The Board sustained an opposition to registration of the mark DANA DESIGN in the form shown below, for backpacks, hiking equipment, tents, and related goods, on the ground that the mark comprises the name of a living individual, Dana Gleason, without his consent and is therefore barred from registration by Section 2(c) of the Trademark Act. However, the Board rejected Opposer Mystery Ranch, Ltd.'s Section 2(a) false connection claim because the opposed mark js not a close approximation of Opposer's name or identity, nor does it point uniquely or unmistakably to Opposer. Mystery Ranch, Ltd. v. Terminal Moraine Inc. dba Moraine Sales, 2022 USPQ2d 1151 (TTAB 2022) [precedential] (Opinion by Judge Frances S. Wolfson).

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Entitlement to a Statutory Cause of Action: In 1985, Dana Gleason founded Dana Design Ltd. to manufacture backpacks. In 1992, the company registered the mark DANA DESIGN and in 1997 it registered the silhouette design shown above. In 2000, the marks were assigned to another company, and the registrations were cancelled in 2016 and 2018, respectively. However, the evidence showed that DANA DESIGN-branded backpacks are currently being offered for sale on the secondary market. Opposer Mystery Ranch, co-owned by Dana Gleason. has been making and selling backpacks since 2000, but apparently not under the DANA DESIGN mark.

Applicant Terminal Moraine Inc. was formed in 2015 for the specific purpose of selling backpacks and tents under the (allegedly abandoned) DANA DESIGN word mark. In 2018, it applied to register the word-plus-design mark here opposed.

The Board observed that Mystery Ranch need not have a proprietary interest in a term for purposes of its Section 2(a) claim; "rather, a Section 2(a) plaintiff has standing by virtue of who the plaintiff is, that is, the plaintiff's personality or persona." Rejecting the argument that the company's interest coincided with that of Dana Gleason, the Board found that Mystery's Ranch's interest "is in protecting Dana Gleason's persona in order to preserve Opposer's right, as a direct competitor of Applicant, to use the DANA name in promoting backpacks, tents and related goods."

The Board concluded that Mystery Ranch "demonstrated its personal stake in preventing registration of a mark in the backpack field that allegedly appropriates the persona of one of its owners promoted in connection with the business, and a reasonable belief in resultant damage." Moreover, having established its entitlement under Section 2(a), Mystery Ranch may rely on any other ground set forth in Section 2 of the Lanham Act that negates the applicant's right to registration.

Section 2(a) - False Suggestion of a Connection: Mystery Ranch is not the legal successor to Dana Design, Ltd. or its successors. However, despite the transfer of the goodwill of the DANA DESIGN trademark, the Board found that Dana Gleason did not abandon "whatever rights he may have in his 'persona.'" Moreover, the evidence showed that, in the field of backpacks and hiking gear, "the name 'Dana' is recognized as a nickname for Dana Gleason."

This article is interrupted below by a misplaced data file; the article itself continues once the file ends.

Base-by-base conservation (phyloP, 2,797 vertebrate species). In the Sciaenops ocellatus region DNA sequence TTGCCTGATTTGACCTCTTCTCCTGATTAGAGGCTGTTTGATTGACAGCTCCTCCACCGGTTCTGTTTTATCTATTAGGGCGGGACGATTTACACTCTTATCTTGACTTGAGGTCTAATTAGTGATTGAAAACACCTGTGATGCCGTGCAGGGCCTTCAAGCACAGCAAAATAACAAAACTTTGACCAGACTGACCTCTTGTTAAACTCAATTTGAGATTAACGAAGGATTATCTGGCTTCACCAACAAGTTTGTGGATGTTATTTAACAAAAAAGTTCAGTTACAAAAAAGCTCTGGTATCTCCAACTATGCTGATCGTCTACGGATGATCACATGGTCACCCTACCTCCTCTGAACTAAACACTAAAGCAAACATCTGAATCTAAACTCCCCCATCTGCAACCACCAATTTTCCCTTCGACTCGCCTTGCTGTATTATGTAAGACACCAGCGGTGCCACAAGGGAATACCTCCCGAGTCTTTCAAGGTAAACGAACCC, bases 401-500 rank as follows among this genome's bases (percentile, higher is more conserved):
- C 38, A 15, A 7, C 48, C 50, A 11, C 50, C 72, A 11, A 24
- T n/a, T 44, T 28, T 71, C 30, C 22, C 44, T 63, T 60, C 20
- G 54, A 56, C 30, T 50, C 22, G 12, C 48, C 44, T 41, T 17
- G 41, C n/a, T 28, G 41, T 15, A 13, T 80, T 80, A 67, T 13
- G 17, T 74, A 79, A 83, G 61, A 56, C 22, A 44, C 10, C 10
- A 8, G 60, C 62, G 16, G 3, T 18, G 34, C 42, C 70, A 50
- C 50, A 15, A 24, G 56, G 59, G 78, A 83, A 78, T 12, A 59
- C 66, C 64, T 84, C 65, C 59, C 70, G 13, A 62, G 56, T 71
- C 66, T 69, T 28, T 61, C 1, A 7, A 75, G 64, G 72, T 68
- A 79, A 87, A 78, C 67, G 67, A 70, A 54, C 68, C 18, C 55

However, the Board found that "although consumers associate Dana Gleason and Mystery Ranch ... they are not perceived as each other's alter ego. There is no merger of the two such that the 'Dana' in DANA DESIGN refers interchangeably to either entity." The Board therefore concluded that the opposed mark is not a "close approximation" of Mystery Ranch's name or identity, and this failure to meet the first element of the Section 2(a) test was alone enough to sink its Section 2(a) claim.

Furthermore, the opposed mark does not point "uniquely and unmistakably" to Mystery Ranch, another requirement of the Section 2(a) test. The DANA DESIGN mark may point to Mystery Ranch, Dana Gleason, the defunct Dana Design Ltd., or the assignees of that company's marks.

Section 2(c) - Lack of Consent: Applicant Terminal Moraine contended that Mystery Ranch has no right to invoke Section 2(c) on behalf of Dana Gleason. The Board observed that, in order to rely on Section 2(c), an entity "must assert that it has a 'cognizable or proprietary right' in the name, image, likeness or signature, such as through a 'linkage or relationship' with that particular individual sufficient to assert the third party's rights." (Ceccato v. Manifattura Lane Gaetano Marzotto & Figli S.p.A., 32 USPQ2d 1192, 1195 (TTAB 1994).

In Nike, Inc. v. Palm Beach Crossfit, 116 USPQ2d 1025 (TTAB 2015), the Board held that an entity must prove a "privity relationship with the particular individual in order to demonstrate a cognizable right through its 'linkage or relationship' with the person."

The evidence established that Dana Gleason "is publicly connected with the business in which Applicant's mark is intended for use; consumers would make an association between Gleason and Applicant's mark." The Board therefore found that Dana Gleason "was in privity with Dana Design Ltd and is currently in privity with Mystery Ranch." Consequently, Mystery Ranch "has a cognizable right to assert Gleason's rights under Section 2(c) to prevent the use of his first name DANA without his written consent.

Applicant Terminal Moraine argued that Dana Gleason sold his interest in the DANA DESIGN marks decades ago and the marks were abandoned. The Board pointed out, however, that "[i]t is one thing to permit another to use one's name as a mark, quite another to 'relinquish all ownership rights in one's name and agree to allow another to register one's name." Gleason's actions in setting up Mystery Ranch in 1999, honoring Dana Design Ltd.'s warranties, continuing to interface with the public as the designer of backpacks, and promoting himself as the owner and designer, demonstrated his intent to keep using his name.

And so, the Board sustained the Section 2(c) claim.

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